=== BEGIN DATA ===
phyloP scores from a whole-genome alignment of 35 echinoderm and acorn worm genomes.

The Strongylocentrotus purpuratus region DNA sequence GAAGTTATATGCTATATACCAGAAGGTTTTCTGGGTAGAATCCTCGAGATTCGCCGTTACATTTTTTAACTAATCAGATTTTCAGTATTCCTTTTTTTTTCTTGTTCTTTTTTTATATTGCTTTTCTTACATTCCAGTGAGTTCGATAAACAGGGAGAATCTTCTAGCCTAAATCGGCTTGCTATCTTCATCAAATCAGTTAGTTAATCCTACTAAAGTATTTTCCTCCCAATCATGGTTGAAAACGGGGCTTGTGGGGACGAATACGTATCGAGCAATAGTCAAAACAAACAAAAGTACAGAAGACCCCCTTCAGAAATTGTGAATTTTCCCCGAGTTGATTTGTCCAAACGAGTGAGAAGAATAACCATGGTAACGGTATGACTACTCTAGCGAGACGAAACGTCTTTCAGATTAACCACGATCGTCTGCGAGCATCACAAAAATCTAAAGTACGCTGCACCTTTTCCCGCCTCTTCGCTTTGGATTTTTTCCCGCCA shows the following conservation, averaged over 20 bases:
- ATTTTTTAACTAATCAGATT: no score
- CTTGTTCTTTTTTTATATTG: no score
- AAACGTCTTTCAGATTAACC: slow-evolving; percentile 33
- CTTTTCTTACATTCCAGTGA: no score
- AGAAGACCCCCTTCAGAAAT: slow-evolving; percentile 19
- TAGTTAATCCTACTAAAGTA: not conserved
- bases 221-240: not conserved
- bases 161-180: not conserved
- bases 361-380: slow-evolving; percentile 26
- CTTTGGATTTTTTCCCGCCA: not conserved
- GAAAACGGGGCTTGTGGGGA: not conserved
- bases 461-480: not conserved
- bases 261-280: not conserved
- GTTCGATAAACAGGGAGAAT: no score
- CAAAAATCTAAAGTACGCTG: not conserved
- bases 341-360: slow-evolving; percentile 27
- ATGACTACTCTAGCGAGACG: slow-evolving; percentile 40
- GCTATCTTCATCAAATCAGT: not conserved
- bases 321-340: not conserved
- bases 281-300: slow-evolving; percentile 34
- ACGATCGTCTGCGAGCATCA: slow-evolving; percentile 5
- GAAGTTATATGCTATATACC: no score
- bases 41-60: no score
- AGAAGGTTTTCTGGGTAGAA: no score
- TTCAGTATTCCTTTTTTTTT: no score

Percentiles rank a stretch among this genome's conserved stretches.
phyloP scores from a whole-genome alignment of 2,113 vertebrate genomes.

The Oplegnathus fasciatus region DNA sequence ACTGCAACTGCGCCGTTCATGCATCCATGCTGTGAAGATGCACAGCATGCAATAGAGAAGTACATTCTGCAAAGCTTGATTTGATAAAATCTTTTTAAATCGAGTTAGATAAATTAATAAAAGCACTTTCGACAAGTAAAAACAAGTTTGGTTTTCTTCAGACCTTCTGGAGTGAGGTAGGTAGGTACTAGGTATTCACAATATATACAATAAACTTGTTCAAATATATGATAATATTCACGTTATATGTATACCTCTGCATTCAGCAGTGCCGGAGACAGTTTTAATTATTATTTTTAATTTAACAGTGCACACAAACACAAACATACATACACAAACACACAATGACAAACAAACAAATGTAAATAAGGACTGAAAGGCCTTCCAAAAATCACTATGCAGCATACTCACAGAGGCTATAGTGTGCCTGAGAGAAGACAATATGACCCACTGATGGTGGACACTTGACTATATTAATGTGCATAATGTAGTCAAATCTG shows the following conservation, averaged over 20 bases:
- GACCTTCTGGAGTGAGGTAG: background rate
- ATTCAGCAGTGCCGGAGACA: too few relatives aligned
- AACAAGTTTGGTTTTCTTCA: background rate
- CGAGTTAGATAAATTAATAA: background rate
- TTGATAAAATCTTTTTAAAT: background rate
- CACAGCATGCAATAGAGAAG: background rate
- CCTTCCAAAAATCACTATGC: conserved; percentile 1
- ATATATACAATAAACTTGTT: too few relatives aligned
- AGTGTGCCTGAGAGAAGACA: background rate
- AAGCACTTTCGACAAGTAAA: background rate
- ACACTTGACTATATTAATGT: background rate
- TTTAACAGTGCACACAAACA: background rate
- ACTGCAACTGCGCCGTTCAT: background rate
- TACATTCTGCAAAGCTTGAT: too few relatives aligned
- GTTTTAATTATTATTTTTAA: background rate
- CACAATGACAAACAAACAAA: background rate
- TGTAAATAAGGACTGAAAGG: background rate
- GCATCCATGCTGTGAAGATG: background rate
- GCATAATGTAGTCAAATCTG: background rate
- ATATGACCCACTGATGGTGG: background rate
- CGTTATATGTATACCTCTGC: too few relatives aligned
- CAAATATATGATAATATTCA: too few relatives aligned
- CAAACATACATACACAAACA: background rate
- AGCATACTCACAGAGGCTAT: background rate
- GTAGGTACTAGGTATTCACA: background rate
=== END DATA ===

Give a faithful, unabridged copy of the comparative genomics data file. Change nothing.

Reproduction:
phyloP scores from a whole-genome alignment of 35 echinoderm and acorn worm genomes.

The Strongylocentrotus purpuratus region DNA sequence GAAGTTATATGCTATATACCAGAAGGTTTTCTGGGTAGAATCCTCGAGATTCGCCGTTACATTTTTTAACTAATCAGATTTTCAGTATTCCTTTTTTTTTCTTGTTCTTTTTTTATATTGCTTTTCTTACATTCCAGTGAGTTCGATAAACAGGGAGAATCTTCTAGCCTAAATCGGCTTGCTATCTTCATCAAATCAGTTAGTTAATCCTACTAAAGTATTTTCCTCCCAATCATGGTTGAAAACGGGGCTTGTGGGGACGAATACGTATCGAGCAATAGTCAAAACAAACAAAAGTACAGAAGACCCCCTTCAGAAATTGTGAATTTTCCCCGAGTTGATTTGTCCAAACGAGTGAGAAGAATAACCATGGTAACGGTATGACTACTCTAGCGAGACGAAACGTCTTTCAGATTAACCACGATCGTCTGCGAGCATCACAAAAATCTAAAGTACGCTGCACCTTTTCCCGCCTCTTCGCTTTGGATTTTTTCCCGCCA shows the following conservation, averaged over 20 bases:
- ATTTTTTAACTAATCAGATT: no score
- CTTGTTCTTTTTTTATATTG: no score
- AAACGTCTTTCAGATTAACC: slow-evolving; percentile 33
- CTTTTCTTACATTCCAGTGA: no score
- AGAAGACCCCCTTCAGAAAT: slow-evolving; percentile 19
- TAGTTAATCCTACTAAAGTA: not conserved
- bases 221-240: not conserved
- bases 161-180: not conserved
- bases 361-380: slow-evolving; percentile 26
- CTTTGGATTTTTTCCCGCCA: not conserved
- GAAAACGGGGCTTGTGGGGA: not conserved
- bases 461-480: not conserved
- bases 261-280: not conserved
- GTTCGATAAACAGGGAGAAT: no score
- CAAAAATCTAAAGTACGCTG: not conserved
- bases 341-360: slow-evolving; percentile 27
- ATGACTACTCTAGCGAGACG: slow-evolving; percentile 40
- GCTATCTTCATCAAATCAGT: not conserved
- bases 321-340: not conserved
- bases 281-300: slow-evolving; percentile 34
- ACGATCGTCTGCGAGCATCA: slow-evolving; percentile 5
- GAAGTTATATGCTATATACC: no score
- bases 41-60: no score
- AGAAGGTTTTCTGGGTAGAA: no score
- TTCAGTATTCCTTTTTTTTT: no score

Percentiles rank a stretch among this genome's conserved stretches.
phyloP scores from a whole-genome alignment of 2,113 vertebrate genomes.

The Oplegnathus fasciatus region DNA sequence ACTGCAACTGCGCCGTTCATGCATCCATGCTGTGAAGATGCACAGCATGCAATAGAGAAGTACATTCTGCAAAGCTTGATTTGATAAAATCTTTTTAAATCGAGTTAGATAAATTAATAAAAGCACTTTCGACAAGTAAAAACAAGTTTGGTTTTCTTCAGACCTTCTGGAGTGAGGTAGGTAGGTACTAGGTATTCACAATATATACAATAAACTTGTTCAAATATATGATAATATTCACGTTATATGTATACCTCTGCATTCAGCAGTGCCGGAGACAGTTTTAATTATTATTTTTAATTTAACAGTGCACACAAACACAAACATACATACACAAACACACAATGACAAACAAACAAATGTAAATAAGGACTGAAAGGCCTTCCAAAAATCACTATGCAGCATACTCACAGAGGCTATAGTGTGCCTGAGAGAAGACAATATGACCCACTGATGGTGGACACTTGACTATATTAATGTGCATAATGTAGTCAAATCTG shows the following conservation, averaged over 20 bases:
- GACCTTCTGGAGTGAGGTAG: background rate
- ATTCAGCAGTGCCGGAGACA: too few relatives aligned
- AACAAGTTTGGTTTTCTTCA: background rate
- CGAGTTAGATAAATTAATAA: background rate
- TTGATAAAATCTTTTTAAAT: background rate
- CACAGCATGCAATAGAGAAG: background rate
- CCTTCCAAAAATCACTATGC: conserved; percentile 1
- ATATATACAATAAACTTGTT: too few relatives aligned
- AGTGTGCCTGAGAGAAGACA: background rate
- AAGCACTTTCGACAAGTAAA: background rate
- ACACTTGACTATATTAATGT: background rate
- TTTAACAGTGCACACAAACA: background rate
- ACTGCAACTGCGCCGTTCAT: background rate
- TACATTCTGCAAAGCTTGAT: too few relatives aligned
- GTTTTAATTATTATTTTTAA: background rate
- CACAATGACAAACAAACAAA: background rate
- TGTAAATAAGGACTGAAAGG: background rate
- GCATCCATGCTGTGAAGATG: background rate
- GCATAATGTAGTCAAATCTG: background rate
- ATATGACCCACTGATGGTGG: background rate
- CGTTATATGTATACCTCTGC: too few relatives aligned
- CAAATATATGATAATATTCA: too few relatives aligned
- CAAACATACATACACAAACA: background rate
- AGCATACTCACAGAGGCTAT: background rate
- GTAGGTACTAGGTATTCACA: background rate